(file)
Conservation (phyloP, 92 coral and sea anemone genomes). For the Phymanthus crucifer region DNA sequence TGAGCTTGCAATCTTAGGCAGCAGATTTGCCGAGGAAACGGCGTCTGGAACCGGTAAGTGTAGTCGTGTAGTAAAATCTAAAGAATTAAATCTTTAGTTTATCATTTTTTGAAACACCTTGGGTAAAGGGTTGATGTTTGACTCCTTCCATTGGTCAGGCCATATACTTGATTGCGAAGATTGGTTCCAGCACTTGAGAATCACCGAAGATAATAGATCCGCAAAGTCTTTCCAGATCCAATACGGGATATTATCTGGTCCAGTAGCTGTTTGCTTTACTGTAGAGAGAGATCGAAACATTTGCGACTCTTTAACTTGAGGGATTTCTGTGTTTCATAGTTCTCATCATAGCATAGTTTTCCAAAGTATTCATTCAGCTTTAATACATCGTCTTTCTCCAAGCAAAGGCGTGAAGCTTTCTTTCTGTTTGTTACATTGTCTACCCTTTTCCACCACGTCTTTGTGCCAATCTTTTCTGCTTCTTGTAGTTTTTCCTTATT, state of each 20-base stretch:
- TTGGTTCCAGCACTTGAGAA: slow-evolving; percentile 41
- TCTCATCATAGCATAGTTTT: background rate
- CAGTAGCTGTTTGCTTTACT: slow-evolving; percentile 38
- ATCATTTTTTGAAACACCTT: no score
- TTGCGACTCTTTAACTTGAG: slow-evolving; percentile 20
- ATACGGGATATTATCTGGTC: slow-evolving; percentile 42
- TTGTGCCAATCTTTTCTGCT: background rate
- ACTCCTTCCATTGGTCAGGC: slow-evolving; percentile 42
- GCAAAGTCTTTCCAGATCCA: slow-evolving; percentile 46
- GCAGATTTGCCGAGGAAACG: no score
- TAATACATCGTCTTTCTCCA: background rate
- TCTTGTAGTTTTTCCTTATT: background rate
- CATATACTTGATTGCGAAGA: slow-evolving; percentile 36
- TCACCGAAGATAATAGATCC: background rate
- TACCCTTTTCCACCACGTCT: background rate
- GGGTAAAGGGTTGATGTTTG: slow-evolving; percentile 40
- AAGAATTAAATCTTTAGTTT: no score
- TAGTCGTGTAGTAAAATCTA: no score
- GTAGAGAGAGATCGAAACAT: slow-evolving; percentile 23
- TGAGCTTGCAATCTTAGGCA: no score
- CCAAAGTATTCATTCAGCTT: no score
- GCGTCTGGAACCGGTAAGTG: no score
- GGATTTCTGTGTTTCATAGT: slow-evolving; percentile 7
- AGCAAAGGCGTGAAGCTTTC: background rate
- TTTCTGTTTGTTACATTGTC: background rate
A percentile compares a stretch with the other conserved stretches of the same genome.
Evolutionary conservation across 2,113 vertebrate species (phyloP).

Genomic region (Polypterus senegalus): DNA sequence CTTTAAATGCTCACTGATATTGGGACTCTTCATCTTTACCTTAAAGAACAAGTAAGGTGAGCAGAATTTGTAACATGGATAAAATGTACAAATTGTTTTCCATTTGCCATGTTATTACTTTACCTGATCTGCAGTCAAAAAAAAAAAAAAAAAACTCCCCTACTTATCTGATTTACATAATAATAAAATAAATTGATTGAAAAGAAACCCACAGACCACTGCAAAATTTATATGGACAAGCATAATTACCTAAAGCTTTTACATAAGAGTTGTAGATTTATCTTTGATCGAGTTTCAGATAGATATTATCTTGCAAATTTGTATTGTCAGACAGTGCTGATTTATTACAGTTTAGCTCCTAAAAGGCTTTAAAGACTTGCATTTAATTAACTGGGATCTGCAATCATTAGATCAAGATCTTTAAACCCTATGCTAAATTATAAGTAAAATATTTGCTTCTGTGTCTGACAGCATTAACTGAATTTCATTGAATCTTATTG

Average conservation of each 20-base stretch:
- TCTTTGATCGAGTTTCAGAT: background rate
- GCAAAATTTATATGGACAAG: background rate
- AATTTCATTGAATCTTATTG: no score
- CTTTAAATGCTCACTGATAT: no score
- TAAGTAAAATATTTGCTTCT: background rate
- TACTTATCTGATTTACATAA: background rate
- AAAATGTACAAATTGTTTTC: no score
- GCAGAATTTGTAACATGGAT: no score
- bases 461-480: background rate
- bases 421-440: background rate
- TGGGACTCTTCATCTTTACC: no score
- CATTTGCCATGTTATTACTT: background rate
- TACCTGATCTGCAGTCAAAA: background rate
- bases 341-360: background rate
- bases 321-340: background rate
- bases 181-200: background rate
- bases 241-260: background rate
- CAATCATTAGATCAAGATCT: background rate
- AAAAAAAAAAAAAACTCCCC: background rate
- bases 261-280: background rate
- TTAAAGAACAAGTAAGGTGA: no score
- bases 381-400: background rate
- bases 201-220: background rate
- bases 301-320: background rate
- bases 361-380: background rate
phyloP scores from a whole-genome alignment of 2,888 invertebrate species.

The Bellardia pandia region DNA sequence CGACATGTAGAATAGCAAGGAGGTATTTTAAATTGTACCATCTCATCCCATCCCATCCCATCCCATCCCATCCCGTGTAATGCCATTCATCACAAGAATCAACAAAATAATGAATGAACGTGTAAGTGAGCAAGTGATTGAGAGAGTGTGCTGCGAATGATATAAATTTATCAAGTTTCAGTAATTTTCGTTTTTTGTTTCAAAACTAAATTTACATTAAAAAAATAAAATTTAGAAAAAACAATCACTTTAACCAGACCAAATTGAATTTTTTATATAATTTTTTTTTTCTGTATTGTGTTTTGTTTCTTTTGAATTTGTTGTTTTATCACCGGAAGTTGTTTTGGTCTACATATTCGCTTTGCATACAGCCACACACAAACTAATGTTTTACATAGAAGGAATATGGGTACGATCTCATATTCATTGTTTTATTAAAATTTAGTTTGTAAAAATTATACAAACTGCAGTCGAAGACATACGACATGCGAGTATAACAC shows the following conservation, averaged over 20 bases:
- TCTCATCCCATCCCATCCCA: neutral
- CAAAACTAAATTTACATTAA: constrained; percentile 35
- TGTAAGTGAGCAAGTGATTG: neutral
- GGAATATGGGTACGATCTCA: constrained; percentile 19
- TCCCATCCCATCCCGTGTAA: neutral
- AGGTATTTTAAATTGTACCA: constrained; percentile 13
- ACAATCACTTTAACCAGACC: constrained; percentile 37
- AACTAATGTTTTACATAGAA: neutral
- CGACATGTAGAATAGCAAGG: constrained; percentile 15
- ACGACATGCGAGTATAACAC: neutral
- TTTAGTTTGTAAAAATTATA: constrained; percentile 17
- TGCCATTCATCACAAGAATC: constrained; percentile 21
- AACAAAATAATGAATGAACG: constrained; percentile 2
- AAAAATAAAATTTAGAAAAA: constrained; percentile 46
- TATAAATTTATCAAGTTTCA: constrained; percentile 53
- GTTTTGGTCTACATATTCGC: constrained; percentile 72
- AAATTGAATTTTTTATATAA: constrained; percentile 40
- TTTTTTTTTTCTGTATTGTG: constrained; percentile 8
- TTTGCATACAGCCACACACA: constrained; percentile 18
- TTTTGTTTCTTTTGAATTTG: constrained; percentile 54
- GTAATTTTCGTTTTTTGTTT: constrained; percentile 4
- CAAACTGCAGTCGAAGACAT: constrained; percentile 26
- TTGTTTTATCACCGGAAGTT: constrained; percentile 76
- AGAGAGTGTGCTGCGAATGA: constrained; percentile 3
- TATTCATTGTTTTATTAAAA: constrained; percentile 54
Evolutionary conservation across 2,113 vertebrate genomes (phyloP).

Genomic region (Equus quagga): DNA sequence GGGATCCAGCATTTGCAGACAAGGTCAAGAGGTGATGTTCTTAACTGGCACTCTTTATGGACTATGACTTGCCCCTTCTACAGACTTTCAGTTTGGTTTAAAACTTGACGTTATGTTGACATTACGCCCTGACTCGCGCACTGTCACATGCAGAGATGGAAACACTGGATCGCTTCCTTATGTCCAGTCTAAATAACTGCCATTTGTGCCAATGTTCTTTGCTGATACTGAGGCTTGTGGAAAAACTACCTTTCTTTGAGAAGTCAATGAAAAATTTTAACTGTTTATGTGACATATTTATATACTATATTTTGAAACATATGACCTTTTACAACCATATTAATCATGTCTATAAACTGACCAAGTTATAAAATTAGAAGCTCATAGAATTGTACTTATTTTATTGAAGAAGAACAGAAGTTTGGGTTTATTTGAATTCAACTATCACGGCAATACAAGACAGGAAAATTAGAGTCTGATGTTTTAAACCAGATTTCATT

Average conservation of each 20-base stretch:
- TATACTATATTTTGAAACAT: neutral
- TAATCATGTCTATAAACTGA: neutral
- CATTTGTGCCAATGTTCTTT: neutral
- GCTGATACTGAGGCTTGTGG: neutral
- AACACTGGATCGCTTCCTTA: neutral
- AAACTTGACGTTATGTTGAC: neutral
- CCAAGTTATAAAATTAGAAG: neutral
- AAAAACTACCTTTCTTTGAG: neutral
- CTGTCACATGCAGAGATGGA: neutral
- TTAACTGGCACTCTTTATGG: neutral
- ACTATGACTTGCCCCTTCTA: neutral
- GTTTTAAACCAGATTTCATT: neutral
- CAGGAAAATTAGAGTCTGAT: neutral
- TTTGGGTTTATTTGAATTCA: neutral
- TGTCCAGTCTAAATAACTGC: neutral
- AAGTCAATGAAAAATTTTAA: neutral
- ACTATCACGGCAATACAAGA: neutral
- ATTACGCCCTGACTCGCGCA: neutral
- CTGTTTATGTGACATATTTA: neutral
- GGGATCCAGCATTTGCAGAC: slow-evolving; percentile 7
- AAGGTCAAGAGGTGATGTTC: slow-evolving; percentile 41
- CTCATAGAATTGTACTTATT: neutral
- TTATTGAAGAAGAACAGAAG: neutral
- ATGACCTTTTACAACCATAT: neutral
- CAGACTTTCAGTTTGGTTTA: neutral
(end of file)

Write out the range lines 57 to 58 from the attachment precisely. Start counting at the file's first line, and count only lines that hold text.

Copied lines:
The Bellardia pandia region DNA sequence CGACATGTAGAATAGCAAGGAGGTATTTTAAATTGTACCATCTCATCCCATCCCATCCCATCCCATCCCATCCCGTGTAATGCCATTCATCACAAGAATCAACAAAATAATGAATGAACGTGTAAGTGAGCAAGTGATTGAGAGAGTGTGCTGCGAATGATATAAATTTATCAAGTTTCAGTAATTTTCGTTTTTTGTTTCAAAACTAAATTTACATTAAAAAAATAAAATTTAGAAAAAACAATCACTTTAACCAGACCAAATTGAATTTTTTATATAATTTTTTTTTTCTGTATTGTGTTTTGTTTCTTTTGAATTTGTTGTTTTATCACCGGAAGTTGTTTTGGTCTACATATTCGCTTTGCATACAGCCACACACAAACTAATGTTTTACATAGAAGGAATATGGGTACGATCTCATATTCATTGTTTTATTAAAATTTAGTTTGTAAAAATTATACAAACTGCAGTCGAAGACATACGACATGCGAGTATAACAC shows the following conservation, averaged over 20 bases:
- TCTCATCCCATCCCATCCCA: neutral